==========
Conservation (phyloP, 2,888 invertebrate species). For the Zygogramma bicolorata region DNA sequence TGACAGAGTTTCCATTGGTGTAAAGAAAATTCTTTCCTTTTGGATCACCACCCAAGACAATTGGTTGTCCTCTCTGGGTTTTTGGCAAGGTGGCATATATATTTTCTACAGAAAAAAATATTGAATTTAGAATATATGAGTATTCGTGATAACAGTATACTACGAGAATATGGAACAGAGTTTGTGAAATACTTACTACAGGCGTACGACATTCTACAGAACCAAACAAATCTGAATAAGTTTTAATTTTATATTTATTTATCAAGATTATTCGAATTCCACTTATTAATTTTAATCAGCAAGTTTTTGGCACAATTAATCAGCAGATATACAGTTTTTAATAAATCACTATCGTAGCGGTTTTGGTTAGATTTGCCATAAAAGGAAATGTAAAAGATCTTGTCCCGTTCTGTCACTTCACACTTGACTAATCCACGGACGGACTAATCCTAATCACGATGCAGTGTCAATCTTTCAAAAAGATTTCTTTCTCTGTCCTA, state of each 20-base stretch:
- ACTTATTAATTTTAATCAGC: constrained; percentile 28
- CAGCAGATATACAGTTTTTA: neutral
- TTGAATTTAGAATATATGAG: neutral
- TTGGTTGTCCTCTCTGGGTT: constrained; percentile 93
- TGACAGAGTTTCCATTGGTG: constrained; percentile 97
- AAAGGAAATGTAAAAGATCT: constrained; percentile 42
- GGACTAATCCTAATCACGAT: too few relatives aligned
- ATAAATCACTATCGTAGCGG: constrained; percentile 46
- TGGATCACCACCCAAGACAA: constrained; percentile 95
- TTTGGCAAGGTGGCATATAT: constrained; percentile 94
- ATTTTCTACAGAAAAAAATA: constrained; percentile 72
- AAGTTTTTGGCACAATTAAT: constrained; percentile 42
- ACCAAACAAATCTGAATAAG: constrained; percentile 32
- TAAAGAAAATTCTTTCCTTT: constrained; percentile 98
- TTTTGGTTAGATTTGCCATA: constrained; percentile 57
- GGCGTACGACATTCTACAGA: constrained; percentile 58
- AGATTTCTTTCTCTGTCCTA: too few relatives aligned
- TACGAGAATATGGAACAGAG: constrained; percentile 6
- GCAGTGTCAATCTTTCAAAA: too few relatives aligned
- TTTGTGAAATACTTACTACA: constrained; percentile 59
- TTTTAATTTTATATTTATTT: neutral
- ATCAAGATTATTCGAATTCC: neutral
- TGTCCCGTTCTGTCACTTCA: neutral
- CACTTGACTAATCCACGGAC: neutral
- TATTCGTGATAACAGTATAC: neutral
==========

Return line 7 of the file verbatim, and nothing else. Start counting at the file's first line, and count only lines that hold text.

- AAAGGAAATGTAAAAGATCT: constrained; percentile 42